Wading through the complex and important debate over the Federal Reserve's response to the recession, I'm sure you're thinking what I'm thinking: monetary policy could sure use more metaphors.
Lucky for us, The Nation editor Chris Hayes thought the same thing. In a segment on the Rachel Maddow Show, he compared the U.S. economy to a farm in a drought (recession) and imagined the Federal Reserve in charge of irrigation. Its job is to keep water (money) flowing to grow crops (jobs), but not so much as to cause flooding (inflation). Neil Irwin walks the metaphor forward to explain why the Fed isn't dumping water from helicopters with 17 percent broad unemployment:
This drought is so bad that the Fed has already drained its main reservoir completely (cut the federal funds rate to zero). So if it's going to take new efforts to water the fields, it has to find more water through some unconventional means, such as by airlifting water in by helicopter, or piping it in from a nearby lake. (These are the equivalents of quantitative easing, or buying Treasury bonds and other securities to increase the money supply and drive down long-term interest rates)...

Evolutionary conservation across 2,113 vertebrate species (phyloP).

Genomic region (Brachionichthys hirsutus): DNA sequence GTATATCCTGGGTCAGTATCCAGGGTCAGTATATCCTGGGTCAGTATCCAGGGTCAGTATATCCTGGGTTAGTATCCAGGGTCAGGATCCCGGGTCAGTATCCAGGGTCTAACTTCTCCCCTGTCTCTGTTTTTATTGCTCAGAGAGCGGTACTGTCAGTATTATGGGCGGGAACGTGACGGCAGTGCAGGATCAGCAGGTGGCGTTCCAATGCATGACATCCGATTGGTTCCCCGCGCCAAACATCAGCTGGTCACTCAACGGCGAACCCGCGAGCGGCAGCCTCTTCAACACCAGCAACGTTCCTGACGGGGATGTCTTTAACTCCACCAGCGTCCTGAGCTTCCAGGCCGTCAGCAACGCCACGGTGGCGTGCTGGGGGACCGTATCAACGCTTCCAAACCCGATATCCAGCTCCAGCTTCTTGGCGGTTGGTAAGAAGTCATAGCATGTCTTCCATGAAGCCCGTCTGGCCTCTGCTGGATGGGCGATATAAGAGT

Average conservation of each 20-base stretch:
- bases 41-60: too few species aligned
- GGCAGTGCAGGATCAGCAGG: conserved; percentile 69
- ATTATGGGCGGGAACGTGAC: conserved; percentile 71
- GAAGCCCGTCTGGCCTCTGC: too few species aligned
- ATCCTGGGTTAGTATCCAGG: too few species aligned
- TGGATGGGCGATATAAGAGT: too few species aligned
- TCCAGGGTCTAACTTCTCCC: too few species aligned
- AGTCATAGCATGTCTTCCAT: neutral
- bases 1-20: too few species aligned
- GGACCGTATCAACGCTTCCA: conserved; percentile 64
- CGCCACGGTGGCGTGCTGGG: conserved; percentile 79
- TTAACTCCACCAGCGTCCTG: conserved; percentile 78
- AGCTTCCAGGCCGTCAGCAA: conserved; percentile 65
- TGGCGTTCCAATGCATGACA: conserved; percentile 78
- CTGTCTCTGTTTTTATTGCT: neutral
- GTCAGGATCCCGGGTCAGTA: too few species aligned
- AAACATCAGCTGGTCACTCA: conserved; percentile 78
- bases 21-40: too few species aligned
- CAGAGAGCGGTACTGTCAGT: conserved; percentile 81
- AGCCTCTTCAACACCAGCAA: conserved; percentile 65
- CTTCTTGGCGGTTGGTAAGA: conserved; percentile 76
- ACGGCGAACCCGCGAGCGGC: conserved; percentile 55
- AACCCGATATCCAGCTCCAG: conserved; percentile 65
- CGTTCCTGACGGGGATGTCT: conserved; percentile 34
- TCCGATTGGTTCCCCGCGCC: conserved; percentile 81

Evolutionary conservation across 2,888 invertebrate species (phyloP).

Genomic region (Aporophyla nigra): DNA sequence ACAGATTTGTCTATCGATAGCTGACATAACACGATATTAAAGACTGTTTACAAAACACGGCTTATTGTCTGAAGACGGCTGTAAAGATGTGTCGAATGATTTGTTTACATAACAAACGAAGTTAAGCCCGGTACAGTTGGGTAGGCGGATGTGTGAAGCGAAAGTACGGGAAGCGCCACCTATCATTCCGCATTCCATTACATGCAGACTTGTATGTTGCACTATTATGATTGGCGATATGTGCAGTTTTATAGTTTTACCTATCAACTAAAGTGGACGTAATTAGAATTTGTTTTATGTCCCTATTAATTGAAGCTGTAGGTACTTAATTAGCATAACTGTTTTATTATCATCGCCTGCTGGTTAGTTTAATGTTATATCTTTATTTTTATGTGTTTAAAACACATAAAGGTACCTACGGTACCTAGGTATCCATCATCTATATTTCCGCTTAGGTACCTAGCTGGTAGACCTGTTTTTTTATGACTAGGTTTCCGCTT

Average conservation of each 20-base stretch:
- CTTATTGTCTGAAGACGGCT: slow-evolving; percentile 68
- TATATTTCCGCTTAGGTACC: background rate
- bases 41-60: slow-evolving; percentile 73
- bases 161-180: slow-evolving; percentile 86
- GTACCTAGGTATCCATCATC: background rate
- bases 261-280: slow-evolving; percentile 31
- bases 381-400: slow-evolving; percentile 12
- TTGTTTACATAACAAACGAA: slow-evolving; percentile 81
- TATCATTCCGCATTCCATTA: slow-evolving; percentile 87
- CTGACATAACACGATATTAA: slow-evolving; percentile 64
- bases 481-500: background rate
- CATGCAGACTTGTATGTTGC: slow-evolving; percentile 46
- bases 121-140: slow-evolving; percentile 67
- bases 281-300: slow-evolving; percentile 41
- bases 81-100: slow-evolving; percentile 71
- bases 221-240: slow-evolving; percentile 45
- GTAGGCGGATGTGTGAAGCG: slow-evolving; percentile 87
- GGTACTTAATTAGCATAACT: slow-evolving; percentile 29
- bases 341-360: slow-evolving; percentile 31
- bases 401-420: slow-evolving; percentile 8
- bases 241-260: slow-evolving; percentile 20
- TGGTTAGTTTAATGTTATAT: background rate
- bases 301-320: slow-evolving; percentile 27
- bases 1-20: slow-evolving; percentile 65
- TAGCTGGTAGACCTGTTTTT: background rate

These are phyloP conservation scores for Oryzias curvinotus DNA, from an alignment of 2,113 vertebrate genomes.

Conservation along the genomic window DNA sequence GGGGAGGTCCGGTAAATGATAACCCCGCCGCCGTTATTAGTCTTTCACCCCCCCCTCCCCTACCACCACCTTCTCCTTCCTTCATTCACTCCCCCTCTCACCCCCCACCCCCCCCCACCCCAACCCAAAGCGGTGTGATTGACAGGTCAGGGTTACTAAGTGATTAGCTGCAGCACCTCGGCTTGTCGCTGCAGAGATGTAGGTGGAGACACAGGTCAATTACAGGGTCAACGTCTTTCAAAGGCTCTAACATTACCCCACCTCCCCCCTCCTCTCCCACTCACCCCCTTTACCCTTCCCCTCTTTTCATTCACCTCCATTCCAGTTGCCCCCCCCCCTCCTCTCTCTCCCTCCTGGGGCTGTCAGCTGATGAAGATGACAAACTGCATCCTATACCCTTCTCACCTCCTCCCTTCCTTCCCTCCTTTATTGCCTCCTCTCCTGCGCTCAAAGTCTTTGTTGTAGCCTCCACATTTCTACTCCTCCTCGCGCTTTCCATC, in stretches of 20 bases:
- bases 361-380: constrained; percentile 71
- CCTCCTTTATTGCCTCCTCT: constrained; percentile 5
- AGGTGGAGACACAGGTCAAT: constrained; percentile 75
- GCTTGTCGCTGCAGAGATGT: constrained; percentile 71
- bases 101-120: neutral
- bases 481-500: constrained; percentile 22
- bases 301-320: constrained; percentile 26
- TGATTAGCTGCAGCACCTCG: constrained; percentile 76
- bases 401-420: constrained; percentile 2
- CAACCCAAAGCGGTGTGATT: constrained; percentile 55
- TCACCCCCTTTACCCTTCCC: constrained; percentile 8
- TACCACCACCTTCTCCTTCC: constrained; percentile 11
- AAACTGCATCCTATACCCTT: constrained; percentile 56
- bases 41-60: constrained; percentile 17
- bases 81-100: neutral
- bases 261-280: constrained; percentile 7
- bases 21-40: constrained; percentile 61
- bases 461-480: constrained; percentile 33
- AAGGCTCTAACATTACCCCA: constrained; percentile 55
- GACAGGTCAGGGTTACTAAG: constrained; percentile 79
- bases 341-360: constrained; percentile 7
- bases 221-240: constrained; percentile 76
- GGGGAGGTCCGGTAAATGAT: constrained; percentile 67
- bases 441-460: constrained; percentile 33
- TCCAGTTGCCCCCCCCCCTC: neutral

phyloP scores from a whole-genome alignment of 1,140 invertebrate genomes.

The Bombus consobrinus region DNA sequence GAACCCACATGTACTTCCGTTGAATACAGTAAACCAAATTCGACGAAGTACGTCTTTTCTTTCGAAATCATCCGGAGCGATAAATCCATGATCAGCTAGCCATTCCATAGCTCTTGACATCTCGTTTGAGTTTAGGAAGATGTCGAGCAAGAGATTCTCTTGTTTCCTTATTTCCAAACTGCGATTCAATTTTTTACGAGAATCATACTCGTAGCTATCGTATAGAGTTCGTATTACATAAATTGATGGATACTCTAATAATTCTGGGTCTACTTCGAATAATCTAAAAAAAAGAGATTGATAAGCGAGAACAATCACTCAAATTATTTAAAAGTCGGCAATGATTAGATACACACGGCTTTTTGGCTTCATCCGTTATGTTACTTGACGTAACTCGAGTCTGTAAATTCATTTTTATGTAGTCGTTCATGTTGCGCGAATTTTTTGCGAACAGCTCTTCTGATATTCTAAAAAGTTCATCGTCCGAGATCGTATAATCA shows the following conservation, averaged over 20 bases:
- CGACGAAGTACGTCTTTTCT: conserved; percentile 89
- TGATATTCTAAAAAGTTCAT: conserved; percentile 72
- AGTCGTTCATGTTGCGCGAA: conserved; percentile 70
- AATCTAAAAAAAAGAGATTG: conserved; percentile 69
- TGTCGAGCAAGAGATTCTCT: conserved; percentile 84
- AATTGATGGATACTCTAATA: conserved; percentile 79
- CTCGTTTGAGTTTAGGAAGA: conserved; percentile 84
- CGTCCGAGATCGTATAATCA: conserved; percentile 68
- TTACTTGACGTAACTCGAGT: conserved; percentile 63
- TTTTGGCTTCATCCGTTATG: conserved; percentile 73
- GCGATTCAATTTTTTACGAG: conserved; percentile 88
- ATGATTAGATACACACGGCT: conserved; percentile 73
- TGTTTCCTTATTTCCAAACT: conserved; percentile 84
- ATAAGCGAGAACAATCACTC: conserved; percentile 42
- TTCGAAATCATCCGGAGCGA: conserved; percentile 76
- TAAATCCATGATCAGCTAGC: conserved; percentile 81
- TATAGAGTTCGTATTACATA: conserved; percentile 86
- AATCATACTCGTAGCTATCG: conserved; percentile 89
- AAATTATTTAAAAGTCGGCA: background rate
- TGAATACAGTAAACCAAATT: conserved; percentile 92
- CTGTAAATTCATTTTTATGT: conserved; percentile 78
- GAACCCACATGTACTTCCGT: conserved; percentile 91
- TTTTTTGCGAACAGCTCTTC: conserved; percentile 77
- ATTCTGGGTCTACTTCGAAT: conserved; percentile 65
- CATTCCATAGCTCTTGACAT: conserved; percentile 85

The problem is, while the Fed has lots of experience and knowledge about how the controls on its normal reservoir work, and how much to open the valves to get the right amount of water onto the fields, these other tools are untested. If they pipe water in, they're not sure how much will get to the fields--it might be too little to do much good, and it might be so much as to cause flooding.
They're not sure about the impact of helicopter airlifts; they might be effective at getting more water onto the fields, but there's a small chance they'll crash and burn and thereby set the fields on fire. (That's what would happen if quantitative easing by the Fed caused global investors to believe they would continue printing money to fund budget deficits indefinitely, which could cause a big rise in inflation expectations and a long-term loss of confidence in the U.S. economy).
Drink the whole metaphor at the Washington Post.